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Existence really is an imperfect tense that never becomes a present

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“The Voyeur”, 2009, Acrylic on Canvas

Quote by Friedrich Nietzsche

Justin Lim is a painter compelled to question existence. Faith, culture, gender and social hierarchy; these he believes are among the many tools of public and personal manipulation that are often left unquestioned. In an age where savagery and bestially have long been buried under the tissues of a civilized world, the trappings of society and culture are no longer limitations of objective expression.

With a penchant for peeling away at the layers of perceived truths, his earlier body of works, Gods Heroes & Myths, created during his 2008 Rimbun Dahan residency has been visual questionings of God and faith within a nation so heavily influenced by an illuminated chosen heaven and hell. An investigation of contemporary political events that were unfolding around him, his mode of representations have always been created with desire for both reaction and general understanding of the public. This need to carve out accessible avenues for comprehension of humanity by way of imagery is reflected throughout his use of Malay mythology and myth making.

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“The Revolution will not be Televised”, 2009, Acylic on Canvas

Freedom remains a condition of every action in these existential pieces the artist wields on canvas. Again, meat in a variety of forms is heavily present in his work. This exploration into flesh, blood and bone and the immense significance and symbolism it holds to humanity, is of personal curiosity to the artist.

In a nation like Malaysia where religion is prominently influential, flesh to be consumed is to be scaled upon a hierarchy of religious weight age before deemed acceptable for those whose faith is wrapped within the four holy books, the Quran, Zaboor, Torah and the Bible. To what degree are these books apt truths to measure the quality of life? Also, how much of the way we live is merely an unconscious product of governance by politics, religion and culture? Is voyeurism an act entirely independent of the subjects within it? These are the questions raised within the sphere of his new works.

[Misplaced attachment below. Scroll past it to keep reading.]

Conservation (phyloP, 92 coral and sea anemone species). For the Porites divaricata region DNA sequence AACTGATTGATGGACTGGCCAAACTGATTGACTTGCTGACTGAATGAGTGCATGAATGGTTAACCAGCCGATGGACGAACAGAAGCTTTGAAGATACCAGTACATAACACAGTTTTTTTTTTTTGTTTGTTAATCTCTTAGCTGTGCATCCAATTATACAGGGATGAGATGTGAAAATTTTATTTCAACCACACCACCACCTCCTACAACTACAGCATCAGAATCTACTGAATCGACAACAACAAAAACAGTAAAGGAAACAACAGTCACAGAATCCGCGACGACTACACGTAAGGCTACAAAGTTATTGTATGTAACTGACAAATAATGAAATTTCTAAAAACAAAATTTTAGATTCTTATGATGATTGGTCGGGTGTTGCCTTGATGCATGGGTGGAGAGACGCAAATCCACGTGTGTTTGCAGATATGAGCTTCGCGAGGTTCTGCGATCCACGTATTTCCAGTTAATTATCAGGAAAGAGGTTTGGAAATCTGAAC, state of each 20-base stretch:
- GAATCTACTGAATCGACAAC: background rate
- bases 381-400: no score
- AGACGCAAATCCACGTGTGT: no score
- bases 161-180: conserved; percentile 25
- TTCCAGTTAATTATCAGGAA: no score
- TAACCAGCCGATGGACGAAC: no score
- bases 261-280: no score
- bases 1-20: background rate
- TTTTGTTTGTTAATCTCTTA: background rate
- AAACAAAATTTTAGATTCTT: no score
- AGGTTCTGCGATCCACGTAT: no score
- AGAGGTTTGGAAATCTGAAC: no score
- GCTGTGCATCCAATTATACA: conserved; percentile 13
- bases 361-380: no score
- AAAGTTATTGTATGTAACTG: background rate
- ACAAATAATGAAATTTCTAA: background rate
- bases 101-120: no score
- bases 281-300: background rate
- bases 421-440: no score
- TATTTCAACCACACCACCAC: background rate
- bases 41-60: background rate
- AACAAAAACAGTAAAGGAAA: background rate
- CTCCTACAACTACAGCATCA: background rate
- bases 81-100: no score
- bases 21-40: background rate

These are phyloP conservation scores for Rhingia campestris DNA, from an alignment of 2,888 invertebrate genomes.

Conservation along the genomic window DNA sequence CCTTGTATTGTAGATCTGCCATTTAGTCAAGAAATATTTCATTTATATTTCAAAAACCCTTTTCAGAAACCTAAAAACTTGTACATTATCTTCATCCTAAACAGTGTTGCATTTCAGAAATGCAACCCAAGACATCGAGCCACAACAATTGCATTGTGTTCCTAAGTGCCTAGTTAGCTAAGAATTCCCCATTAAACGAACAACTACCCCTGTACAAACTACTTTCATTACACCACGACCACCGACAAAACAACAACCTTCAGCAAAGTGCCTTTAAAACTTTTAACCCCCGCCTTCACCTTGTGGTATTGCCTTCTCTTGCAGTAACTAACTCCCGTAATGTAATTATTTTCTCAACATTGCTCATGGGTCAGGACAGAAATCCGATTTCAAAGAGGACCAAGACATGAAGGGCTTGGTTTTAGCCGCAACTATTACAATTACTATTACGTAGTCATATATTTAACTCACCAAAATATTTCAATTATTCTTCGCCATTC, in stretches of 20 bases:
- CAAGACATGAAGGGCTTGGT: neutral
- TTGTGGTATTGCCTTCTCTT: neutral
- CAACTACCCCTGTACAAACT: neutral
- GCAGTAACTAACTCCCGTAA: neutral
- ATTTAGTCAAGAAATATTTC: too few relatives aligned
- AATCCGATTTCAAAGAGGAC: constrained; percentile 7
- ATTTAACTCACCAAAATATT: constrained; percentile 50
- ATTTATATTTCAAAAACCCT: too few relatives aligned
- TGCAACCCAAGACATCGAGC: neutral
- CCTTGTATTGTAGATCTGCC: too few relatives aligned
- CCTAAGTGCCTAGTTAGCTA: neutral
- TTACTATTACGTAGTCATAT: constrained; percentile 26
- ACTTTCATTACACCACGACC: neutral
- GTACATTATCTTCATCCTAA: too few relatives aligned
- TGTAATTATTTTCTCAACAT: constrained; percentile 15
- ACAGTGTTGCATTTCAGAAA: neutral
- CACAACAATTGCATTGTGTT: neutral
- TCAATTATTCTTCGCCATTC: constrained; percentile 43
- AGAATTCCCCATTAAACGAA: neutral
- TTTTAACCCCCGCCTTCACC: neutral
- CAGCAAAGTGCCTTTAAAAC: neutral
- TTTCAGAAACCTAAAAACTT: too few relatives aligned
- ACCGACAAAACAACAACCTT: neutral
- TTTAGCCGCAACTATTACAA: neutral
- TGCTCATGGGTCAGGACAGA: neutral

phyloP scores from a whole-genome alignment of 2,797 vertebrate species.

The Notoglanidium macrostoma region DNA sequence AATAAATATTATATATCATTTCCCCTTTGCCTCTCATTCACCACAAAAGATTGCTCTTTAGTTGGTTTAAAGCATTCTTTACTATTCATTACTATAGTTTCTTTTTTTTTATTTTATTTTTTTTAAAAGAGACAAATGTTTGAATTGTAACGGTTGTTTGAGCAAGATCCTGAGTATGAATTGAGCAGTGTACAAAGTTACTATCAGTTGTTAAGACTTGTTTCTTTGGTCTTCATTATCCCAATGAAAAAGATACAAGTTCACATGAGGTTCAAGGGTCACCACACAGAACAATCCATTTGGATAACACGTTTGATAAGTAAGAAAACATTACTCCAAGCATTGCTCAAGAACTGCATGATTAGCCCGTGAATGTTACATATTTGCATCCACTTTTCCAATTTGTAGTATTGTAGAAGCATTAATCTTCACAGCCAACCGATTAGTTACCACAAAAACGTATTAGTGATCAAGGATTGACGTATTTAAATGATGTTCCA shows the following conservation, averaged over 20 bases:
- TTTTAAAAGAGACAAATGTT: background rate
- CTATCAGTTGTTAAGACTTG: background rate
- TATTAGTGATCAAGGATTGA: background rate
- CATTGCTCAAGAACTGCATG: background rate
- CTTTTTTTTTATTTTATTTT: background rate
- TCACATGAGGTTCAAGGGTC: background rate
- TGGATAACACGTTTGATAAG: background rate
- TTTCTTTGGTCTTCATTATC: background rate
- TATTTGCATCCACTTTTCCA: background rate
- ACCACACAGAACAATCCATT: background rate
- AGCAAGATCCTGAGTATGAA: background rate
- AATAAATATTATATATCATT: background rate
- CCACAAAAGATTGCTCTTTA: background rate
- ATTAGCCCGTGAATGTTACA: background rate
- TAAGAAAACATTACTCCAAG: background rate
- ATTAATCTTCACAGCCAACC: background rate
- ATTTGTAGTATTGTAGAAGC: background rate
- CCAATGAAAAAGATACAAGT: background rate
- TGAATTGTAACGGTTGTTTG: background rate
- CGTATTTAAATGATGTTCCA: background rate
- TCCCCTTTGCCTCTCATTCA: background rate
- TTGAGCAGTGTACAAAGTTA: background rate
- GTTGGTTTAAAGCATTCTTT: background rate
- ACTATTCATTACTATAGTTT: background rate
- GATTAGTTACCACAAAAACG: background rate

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“Aeroplanes and Anatomy 2”, 2009, Acrylic on Canvas

Ideas birthed from instinct, his painting constructs itself with self improvisation to temper the edges of spirited ideas. His constant search for answers fuel his compulsion to create art to question the workings of the world he rises to. Traditional gender roles of strength and leadership within religion and evolution are examined in his piece The Revolution will not be televised. While Aeroplanes & Anatomy question the role of mortality as pawn in a controlled environment.

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“Aeroplanes and Anatomy”, 2009, Acrylic on Canvas

Akin to his previous work, this current series is an extension in form and method of ideas. Justin’s new works will be on exhibition within his current participation in a loose presentation of works by four young male Malaysian artists at Taksu Gallery. Branded as the Fab 4, this exhibition opens on the 25th of June.

(HM)


This article was first posted on the original Arteri site on 23 June, 2009 .

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